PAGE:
MIAMI BEACH, Fla. -- "The entire minority dealer body within Ford is performing in all the key financial metrics at a higher level than our average Ford dealers," said Kevin Cour, Ford Motor Co.'s director of U.S. retail network and consumer experience development.
"We're really happy with the financial strength of our minority footprint," Cour said, following a presentation at the National Association of Minority Automobile Dealers conference here.
As Cour and other automaker executives updated the group on the state of their minority dealer programs, it became increasingly clear that those programs vary widely in their scope and effectiveness.
Ford Motor, for example, has granted six loans to minority operators of its dealerships under a program it introduced two years ago to help bolster its minority dealer count, Cour said.
Ford's minority dealer capital loan program calls for candidates to put up 20 percent of the cost of the stores. There is a first loan through Ford Motor Credit, secured by the dealership's assets, and a second unsecured loan. The secured loan is to be paid off first; the second loan then is refinanced and converted into a secured loan. The borrower doesn't begin to pay off the principal on the second loan until the first loan is paid off.
Cour said the program is structured to sustain dealers whether industrywide U.S. sales rise to 17 million vehicles or decline to 13 million.
Ford had 158 minority-owned dealerships on Dec. 31, down from 164 at the end of 2013, according to NAMAD.
The total number of minority-owned dealerships in the U.S. declined 1.8 percent in 2014 to 1,096, NAMAD data shows.
The decline was due in large part to three factors: a change in the definition of what qualifies as a minority-owned store; the purchase of a large minority-owned dealership group by publicly traded Lithia Motors Inc.; and the decision to drop from the tally those stores whose owners are not U.S. citizens.
Mas Kozai, American Honda Motor Co.'s national manager of dealer development, said Honda's dealer investment program is similar to those of other automakers, but the results aren't.
"Unfortunately, we haven't been very successful with it," he said during a panel discussion. "We've only had two investment dealers." One of those dealers wound up buying a Honda store through a buy-sell and another, in Akron, Ohio, got a store through the program, he said. Honda is looking at ways to strengthen the program, he said.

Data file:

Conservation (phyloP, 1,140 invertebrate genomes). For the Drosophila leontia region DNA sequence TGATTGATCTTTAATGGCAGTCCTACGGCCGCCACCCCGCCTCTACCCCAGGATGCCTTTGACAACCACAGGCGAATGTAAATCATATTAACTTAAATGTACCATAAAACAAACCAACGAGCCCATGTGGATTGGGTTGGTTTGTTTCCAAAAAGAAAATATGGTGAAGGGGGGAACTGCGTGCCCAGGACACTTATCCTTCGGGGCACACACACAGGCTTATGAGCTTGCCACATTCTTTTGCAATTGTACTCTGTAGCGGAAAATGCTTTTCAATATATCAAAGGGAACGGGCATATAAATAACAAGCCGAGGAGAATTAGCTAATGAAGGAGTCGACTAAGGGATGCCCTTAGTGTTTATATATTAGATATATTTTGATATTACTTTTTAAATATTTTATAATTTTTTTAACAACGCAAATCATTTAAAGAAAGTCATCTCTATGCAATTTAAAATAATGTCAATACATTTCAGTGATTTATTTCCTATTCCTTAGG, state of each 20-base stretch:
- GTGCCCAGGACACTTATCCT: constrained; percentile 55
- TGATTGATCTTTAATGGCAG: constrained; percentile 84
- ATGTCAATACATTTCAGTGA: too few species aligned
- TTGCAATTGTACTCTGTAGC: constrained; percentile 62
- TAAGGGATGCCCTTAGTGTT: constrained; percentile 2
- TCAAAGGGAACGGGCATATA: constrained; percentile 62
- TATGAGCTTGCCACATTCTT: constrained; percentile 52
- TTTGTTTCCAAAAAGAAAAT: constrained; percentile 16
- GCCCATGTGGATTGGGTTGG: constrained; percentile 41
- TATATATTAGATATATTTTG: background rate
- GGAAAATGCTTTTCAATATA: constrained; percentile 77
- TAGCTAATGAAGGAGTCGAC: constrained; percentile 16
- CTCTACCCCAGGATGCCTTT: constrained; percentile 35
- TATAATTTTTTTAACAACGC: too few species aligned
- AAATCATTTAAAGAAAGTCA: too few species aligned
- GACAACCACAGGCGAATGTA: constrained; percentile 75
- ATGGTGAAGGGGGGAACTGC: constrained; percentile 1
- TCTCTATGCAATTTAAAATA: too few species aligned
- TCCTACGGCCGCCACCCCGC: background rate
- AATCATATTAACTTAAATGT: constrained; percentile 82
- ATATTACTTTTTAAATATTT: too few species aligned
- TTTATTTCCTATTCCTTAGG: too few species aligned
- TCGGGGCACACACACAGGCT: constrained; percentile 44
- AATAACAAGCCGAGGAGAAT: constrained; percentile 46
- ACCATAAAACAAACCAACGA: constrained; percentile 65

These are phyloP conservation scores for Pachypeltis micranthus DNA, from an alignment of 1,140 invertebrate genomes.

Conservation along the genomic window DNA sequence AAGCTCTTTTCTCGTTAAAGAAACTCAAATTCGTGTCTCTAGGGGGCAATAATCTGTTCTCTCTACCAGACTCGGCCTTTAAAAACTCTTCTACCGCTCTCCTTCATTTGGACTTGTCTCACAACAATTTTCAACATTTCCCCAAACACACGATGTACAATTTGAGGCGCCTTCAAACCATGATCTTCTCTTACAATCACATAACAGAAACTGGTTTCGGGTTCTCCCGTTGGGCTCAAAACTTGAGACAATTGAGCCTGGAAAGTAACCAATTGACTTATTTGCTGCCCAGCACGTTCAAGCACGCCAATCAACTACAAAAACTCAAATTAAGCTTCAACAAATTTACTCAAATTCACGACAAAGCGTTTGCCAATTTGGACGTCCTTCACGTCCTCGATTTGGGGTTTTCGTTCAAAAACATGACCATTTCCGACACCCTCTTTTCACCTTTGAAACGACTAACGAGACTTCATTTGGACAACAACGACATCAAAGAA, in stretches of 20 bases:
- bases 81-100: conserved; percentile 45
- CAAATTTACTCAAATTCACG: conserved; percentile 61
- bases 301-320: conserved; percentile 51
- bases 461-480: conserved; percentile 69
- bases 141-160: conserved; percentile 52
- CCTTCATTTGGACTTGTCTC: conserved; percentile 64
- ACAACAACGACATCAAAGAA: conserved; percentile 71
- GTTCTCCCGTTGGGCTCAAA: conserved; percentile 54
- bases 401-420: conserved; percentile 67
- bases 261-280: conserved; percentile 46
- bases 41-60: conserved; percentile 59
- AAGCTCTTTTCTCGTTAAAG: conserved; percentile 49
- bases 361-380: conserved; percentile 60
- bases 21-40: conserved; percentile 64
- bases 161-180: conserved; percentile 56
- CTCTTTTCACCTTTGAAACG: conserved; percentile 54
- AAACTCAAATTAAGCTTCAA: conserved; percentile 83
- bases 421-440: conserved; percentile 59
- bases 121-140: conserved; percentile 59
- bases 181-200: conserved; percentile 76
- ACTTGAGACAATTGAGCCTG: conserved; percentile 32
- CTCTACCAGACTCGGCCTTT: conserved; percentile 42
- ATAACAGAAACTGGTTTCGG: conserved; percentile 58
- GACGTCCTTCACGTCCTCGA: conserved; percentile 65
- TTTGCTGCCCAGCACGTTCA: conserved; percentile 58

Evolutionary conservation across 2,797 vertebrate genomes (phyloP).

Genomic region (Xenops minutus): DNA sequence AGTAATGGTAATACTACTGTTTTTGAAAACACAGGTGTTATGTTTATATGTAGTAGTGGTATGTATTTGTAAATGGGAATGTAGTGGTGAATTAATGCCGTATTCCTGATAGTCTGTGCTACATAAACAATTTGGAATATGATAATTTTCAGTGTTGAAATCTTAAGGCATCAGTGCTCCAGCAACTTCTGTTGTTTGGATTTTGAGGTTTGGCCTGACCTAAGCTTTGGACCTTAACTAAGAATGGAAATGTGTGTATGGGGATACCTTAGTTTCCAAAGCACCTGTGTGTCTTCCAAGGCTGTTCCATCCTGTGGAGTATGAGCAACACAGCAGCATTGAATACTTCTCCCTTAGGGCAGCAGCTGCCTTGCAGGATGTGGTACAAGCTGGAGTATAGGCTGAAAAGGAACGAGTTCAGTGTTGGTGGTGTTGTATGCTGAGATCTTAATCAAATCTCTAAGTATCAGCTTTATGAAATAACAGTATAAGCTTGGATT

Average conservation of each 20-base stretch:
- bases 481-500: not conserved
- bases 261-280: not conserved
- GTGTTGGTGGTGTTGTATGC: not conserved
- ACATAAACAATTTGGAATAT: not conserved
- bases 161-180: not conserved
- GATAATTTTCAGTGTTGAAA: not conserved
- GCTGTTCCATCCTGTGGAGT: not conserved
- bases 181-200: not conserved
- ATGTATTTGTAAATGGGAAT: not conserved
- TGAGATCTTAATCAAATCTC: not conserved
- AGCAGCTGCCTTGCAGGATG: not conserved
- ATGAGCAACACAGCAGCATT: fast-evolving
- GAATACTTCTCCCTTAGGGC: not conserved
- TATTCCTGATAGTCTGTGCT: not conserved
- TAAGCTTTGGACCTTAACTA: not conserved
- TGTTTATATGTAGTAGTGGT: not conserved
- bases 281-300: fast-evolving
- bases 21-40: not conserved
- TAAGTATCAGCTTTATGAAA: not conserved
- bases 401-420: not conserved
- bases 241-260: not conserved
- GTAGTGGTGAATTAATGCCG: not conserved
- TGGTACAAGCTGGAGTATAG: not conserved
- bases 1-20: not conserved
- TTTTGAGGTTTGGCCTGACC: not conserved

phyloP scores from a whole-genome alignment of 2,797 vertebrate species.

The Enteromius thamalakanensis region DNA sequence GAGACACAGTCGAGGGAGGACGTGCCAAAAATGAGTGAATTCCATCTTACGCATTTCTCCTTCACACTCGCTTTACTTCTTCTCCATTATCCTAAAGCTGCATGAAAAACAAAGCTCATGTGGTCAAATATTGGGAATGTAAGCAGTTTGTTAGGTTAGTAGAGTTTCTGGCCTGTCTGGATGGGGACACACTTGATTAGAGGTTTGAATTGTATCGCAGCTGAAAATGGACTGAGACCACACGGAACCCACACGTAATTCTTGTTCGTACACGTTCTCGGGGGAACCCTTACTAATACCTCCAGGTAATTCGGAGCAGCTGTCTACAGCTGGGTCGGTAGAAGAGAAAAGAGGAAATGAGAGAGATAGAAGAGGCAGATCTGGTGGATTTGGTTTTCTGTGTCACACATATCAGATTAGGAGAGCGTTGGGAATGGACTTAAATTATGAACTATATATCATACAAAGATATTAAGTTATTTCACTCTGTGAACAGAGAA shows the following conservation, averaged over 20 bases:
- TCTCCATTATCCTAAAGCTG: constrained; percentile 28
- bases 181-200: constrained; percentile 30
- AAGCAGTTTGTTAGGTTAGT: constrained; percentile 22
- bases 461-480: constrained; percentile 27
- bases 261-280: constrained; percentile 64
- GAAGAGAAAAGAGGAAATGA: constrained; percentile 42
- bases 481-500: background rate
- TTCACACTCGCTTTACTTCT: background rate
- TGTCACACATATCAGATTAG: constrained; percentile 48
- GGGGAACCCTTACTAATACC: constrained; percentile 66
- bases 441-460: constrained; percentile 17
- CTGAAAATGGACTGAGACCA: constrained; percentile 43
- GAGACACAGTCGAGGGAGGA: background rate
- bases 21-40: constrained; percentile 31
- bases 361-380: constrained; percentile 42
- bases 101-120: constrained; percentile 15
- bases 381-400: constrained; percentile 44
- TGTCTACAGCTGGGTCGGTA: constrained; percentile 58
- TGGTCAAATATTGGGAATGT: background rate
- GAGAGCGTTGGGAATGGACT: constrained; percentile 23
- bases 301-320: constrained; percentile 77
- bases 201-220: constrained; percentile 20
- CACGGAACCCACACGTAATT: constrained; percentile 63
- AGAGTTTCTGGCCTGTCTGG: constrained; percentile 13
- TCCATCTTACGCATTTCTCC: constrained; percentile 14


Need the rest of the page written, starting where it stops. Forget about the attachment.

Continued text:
Honda lost 13 dealerships that had been counted as minority-owned when DCH Auto Group, which had been owned by a group of Chinese investors, was sold to publicly held Lithia Motors, said Marc Burt, the company's assistant vice president of diversity and inclusion. But Honda also appointed other minority dealers, Burt said. That lifted Honda's minority-owned dealership tally to 57 at the end of last year from 48 at the end of 2013, NAMAD data show.
Neither BMW of North America nor Hyundai Motor America has formal investment programs.
Data presented by NAMAD show that minorities owned 14 BMW dealerships at the end of 2014, down from 20 at the end of 2013, and that minorities owned 69 Hyundai dealerships at the end of 2014, up from 45.
"We don't have a lot of points. We don't add a lot of points," Jay Fulton, BMW senior retailer projects manager, told dealers during a presentation.
BMW dealer candidates must have their own financing, but "from time to time" BMW connects people to help them create partnerships, he added.
Brian O'Malley, Hyundai Motor America's director of dealer development, said with consolidation by public groups and private equity groups buying dealerships, there is concern about prices of dealerships escalating.
"We are evaluating other opportunities to bring partnerships or outside investment in with suitable dealer candidates," O'Malley said. Hyundai might have to come up with "financial alternatives it has not used in the past."